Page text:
Eagle-eyed readers will notice that I’ve introduced a new term, “fall beer.” Allow me to explain. A fall beer is a beer that you want to drink outside, but not for too long. A spring or summer beer you’d be content to drink outside for a number of hours, eight or more. A fall beer is different. A fall beer is aware that it’s nice outside, but also a little chilly. A fall beer understands that changing leaves are beautiful and crunchy, but blankets and central heating are also comfortable. A fall beer knows that sitting by a fire pit in sweatpants and an overly large flannel is great, but so is the football game on TV. A fall beer is good for both making chili and drinking while eating chili.
I suppose I need to bring this back to the bigger point here. Something about how humanity has become divorced – there’s that word again – from its natural beginnings or whatever. I don’t think that’s true. Humanity has never been natural. Our defining feature is our separateness from nature, no matter what those weird homestead TikTok’ers believe. The author Jeff VanderMeer has a great quote about this in one of his Southern Reach books. I don’t have the exact wording, but it boils down to the idea that humans cannot leave nature untouched, even our very presence changes nature in countless obvious ways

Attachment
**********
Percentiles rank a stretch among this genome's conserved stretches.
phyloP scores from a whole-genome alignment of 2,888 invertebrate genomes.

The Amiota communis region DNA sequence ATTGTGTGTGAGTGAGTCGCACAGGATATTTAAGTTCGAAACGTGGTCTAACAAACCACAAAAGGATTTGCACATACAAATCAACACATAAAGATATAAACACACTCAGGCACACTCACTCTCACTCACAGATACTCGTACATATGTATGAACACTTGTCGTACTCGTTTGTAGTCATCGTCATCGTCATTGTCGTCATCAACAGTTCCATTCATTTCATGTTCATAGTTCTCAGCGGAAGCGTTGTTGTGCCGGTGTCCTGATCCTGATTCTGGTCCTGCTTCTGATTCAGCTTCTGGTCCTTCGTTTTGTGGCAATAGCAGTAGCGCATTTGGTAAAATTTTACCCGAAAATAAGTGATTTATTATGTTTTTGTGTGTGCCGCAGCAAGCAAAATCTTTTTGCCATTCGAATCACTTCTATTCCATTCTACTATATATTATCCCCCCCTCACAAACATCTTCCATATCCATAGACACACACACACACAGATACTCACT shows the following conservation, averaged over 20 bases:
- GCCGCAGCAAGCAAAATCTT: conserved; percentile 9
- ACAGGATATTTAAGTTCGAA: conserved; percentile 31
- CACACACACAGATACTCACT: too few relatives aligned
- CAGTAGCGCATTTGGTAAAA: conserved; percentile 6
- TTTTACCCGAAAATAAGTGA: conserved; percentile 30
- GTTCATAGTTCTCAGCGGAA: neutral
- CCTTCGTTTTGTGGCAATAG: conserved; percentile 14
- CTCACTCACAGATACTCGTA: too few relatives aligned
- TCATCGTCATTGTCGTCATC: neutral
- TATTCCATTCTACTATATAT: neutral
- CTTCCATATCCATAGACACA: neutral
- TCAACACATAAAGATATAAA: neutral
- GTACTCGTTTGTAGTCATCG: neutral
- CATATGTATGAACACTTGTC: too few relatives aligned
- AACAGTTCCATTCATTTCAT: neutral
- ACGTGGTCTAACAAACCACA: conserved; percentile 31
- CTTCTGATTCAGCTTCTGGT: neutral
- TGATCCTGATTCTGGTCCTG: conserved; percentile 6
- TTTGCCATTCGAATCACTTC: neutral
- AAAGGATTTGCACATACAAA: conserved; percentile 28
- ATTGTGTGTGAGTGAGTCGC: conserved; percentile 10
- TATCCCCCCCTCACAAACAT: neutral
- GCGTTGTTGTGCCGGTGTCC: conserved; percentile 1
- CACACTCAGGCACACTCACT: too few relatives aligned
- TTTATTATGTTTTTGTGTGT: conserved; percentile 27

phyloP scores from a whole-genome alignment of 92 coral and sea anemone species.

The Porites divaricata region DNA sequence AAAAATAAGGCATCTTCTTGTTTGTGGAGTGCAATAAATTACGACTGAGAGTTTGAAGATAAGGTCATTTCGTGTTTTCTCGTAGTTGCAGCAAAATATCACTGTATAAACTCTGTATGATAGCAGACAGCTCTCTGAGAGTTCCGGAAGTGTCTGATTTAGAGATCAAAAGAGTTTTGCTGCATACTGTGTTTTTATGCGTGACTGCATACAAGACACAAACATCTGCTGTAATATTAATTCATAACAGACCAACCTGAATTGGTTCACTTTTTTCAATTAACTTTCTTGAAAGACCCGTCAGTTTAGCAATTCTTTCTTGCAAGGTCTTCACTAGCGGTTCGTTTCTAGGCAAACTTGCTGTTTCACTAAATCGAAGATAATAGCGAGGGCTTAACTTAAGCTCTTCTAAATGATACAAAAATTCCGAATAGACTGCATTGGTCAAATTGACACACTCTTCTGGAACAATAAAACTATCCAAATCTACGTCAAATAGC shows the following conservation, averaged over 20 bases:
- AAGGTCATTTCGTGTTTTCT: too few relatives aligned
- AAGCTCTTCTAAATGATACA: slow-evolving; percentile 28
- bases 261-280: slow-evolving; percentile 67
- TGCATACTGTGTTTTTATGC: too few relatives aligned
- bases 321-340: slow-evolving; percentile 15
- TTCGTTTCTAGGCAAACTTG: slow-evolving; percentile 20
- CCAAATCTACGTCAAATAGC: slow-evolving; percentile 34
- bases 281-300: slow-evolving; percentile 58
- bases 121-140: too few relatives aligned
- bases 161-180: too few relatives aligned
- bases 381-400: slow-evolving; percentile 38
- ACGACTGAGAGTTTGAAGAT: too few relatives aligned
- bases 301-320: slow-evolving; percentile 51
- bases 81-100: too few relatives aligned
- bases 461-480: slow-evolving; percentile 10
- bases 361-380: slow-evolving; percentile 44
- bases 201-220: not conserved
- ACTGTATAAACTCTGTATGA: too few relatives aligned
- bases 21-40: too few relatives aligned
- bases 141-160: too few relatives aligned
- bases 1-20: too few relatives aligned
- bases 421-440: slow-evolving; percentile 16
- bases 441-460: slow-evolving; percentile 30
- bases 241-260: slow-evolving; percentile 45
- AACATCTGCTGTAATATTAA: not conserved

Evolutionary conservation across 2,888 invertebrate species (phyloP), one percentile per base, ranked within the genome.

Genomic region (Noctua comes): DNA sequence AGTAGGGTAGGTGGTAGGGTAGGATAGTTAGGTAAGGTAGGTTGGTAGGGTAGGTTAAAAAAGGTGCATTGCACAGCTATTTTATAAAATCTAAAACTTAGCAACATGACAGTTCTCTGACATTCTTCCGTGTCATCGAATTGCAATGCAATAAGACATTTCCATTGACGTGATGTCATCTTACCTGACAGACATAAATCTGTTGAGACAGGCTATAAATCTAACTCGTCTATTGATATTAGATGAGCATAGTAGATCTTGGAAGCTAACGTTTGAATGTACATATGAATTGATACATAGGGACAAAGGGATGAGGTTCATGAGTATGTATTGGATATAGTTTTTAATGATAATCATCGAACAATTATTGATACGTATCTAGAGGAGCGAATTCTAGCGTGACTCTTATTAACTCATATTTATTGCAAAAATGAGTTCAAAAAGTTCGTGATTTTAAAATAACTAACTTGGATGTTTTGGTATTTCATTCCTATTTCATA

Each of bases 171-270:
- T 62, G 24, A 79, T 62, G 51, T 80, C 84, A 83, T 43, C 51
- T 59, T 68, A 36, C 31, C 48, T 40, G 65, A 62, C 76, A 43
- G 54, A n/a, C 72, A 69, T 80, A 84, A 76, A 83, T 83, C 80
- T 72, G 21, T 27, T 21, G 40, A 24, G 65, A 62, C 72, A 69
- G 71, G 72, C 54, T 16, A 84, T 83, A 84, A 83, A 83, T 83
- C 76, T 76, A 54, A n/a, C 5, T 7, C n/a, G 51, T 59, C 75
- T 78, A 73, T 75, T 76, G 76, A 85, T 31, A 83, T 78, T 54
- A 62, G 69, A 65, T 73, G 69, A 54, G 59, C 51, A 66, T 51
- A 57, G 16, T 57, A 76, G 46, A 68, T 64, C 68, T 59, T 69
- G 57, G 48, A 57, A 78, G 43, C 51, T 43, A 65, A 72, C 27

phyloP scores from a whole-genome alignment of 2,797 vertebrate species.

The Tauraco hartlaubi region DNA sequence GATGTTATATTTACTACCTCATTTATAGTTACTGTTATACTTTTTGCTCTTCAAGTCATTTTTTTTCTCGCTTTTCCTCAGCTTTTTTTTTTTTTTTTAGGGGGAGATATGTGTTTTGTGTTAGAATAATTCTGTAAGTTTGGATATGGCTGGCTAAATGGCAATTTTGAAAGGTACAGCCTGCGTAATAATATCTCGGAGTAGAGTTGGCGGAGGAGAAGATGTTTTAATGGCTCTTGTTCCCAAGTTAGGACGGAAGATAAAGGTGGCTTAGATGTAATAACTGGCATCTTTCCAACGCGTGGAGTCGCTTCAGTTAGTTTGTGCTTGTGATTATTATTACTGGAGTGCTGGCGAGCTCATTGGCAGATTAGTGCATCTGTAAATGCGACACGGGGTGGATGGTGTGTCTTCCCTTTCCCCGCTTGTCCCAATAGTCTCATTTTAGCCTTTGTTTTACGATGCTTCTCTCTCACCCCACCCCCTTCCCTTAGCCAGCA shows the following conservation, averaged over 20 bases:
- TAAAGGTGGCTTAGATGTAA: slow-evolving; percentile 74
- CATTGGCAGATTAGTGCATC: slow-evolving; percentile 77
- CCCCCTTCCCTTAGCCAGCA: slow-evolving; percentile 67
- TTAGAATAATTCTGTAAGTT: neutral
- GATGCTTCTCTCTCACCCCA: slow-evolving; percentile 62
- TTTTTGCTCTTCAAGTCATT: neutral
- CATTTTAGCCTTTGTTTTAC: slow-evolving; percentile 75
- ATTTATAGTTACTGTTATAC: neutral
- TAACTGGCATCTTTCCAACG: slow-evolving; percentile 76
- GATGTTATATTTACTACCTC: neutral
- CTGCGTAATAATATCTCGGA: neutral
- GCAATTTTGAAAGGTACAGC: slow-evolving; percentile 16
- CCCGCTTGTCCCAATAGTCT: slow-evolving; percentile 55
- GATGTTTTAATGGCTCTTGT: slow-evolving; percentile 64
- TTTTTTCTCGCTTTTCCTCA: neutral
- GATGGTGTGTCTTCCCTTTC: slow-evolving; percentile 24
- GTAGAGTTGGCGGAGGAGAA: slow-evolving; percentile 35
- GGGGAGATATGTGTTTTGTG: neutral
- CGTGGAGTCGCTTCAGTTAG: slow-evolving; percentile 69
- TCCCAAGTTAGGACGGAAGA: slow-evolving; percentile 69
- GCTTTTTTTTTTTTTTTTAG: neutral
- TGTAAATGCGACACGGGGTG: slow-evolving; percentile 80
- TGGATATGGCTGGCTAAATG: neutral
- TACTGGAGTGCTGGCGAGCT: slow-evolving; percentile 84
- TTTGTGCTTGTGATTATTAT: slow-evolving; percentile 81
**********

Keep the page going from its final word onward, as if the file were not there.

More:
Beer and other alcohol are just one example of this. Even the act of creating alcohol, and even more so the development of agriculture to support that, shows our separation from nature. No matter how “earthy,” or “malty,” a beer may taste, it is never the taste of nature. It is a taste derived from nature, but certainly not “natural” in any meaningful sense of the word. I’m not even sure that I would want a more natural taste. Everything I have ever eaten has been in some way processed. Even the tomatoes I get from the farmer’s market have been cultivated, picked, grown, and guarded by human hands. Hell, corn used to be small as all get out until humans got our hands on it. If there somehow exists an edible thing untouched by humanity, my guess is that it would not taste good, or just be so alien in nature as to make it disgusting to my palette. We are, after all, all prisoners of our own species, are we not?
This is all probably a bit much for a beer review. Sorry folks. I didn’t even mention the IBUs in Afterburner. Or what type of hops it uses – Hallertauer Mittelfrueh. I haven’t even said the name of the beer for like four paragraphs. Not great for SEO. Beer is more than just beer though. Beer is anthropology, beer is history, beer is anthropology. Beer is all those and a thousand other things. So, I won’t apologize for all this other stuff, skip it if you want. In any case, I’d suggest getting an Afterburner sometime this week and enjoying it outside. If you can’t get an Afterburner, go try to find another of Metropolitan Brewing’s beers. They’re all pretty good.